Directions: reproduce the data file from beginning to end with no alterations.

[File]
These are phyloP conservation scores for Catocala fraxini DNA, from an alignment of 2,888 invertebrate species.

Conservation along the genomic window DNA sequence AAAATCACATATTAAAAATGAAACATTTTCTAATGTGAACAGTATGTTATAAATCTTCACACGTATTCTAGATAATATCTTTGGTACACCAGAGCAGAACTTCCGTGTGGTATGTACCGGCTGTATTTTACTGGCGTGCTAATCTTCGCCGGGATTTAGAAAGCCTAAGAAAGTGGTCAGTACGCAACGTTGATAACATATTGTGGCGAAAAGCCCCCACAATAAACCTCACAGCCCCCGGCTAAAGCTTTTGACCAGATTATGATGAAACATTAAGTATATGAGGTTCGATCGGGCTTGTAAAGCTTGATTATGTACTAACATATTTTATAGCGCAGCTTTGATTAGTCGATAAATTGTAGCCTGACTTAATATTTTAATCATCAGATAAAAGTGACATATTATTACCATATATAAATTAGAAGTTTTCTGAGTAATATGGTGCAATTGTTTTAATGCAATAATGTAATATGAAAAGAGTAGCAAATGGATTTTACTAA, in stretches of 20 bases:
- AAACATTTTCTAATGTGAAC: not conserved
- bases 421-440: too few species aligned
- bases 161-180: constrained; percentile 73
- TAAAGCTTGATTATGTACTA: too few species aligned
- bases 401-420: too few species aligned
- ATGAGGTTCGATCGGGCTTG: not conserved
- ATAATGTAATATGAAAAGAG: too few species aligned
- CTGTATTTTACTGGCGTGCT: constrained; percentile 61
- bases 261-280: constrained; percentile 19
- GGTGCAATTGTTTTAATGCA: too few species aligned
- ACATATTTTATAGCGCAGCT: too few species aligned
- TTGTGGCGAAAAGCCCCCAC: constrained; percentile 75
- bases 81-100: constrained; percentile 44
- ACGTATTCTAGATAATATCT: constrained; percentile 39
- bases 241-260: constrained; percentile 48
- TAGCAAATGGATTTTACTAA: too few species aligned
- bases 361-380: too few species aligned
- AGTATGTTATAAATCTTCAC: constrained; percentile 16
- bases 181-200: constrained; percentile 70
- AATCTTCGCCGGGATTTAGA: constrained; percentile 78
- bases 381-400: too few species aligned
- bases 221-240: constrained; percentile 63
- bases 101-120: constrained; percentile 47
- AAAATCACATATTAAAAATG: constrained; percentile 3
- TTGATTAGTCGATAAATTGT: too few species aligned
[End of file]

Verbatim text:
These are phyloP conservation scores for Catocala fraxini DNA, from an alignment of 2,888 invertebrate species.

Conservation along the genomic window DNA sequence AAAATCACATATTAAAAATGAAACATTTTCTAATGTGAACAGTATGTTATAAATCTTCACACGTATTCTAGATAATATCTTTGGTACACCAGAGCAGAACTTCCGTGTGGTATGTACCGGCTGTATTTTACTGGCGTGCTAATCTTCGCCGGGATTTAGAAAGCCTAAGAAAGTGGTCAGTACGCAACGTTGATAACATATTGTGGCGAAAAGCCCCCACAATAAACCTCACAGCCCCCGGCTAAAGCTTTTGACCAGATTATGATGAAACATTAAGTATATGAGGTTCGATCGGGCTTGTAAAGCTTGATTATGTACTAACATATTTTATAGCGCAGCTTTGATTAGTCGATAAATTGTAGCCTGACTTAATATTTTAATCATCAGATAAAAGTGACATATTATTACCATATATAAATTAGAAGTTTTCTGAGTAATATGGTGCAATTGTTTTAATGCAATAATGTAATATGAAAAGAGTAGCAAATGGATTTTACTAA, in stretches of 20 bases:
- AAACATTTTCTAATGTGAAC: not conserved
- bases 421-440: too few species aligned
- bases 161-180: constrained; percentile 73
- TAAAGCTTGATTATGTACTA: too few species aligned
- bases 401-420: too few species aligned
- ATGAGGTTCGATCGGGCTTG: not conserved
- ATAATGTAATATGAAAAGAG: too few species aligned
- CTGTATTTTACTGGCGTGCT: constrained; percentile 61
- bases 261-280: constrained; percentile 19
- GGTGCAATTGTTTTAATGCA: too few species aligned
- ACATATTTTATAGCGCAGCT: too few species aligned
- TTGTGGCGAAAAGCCCCCAC: constrained; percentile 75
- bases 81-100: constrained; percentile 44
- ACGTATTCTAGATAATATCT: constrained; percentile 39
- bases 241-260: constrained; percentile 48
- TAGCAAATGGATTTTACTAA: too few species aligned
- bases 361-380: too few species aligned
- AGTATGTTATAAATCTTCAC: constrained; percentile 16
- bases 181-200: constrained; percentile 70
- AATCTTCGCCGGGATTTAGA: constrained; percentile 78
- bases 381-400: too few species aligned
- bases 221-240: constrained; percentile 63
- bases 101-120: constrained; percentile 47
- AAAATCACATATTAAAAATG: constrained; percentile 3
- TTGATTAGTCGATAAATTGT: too few species aligned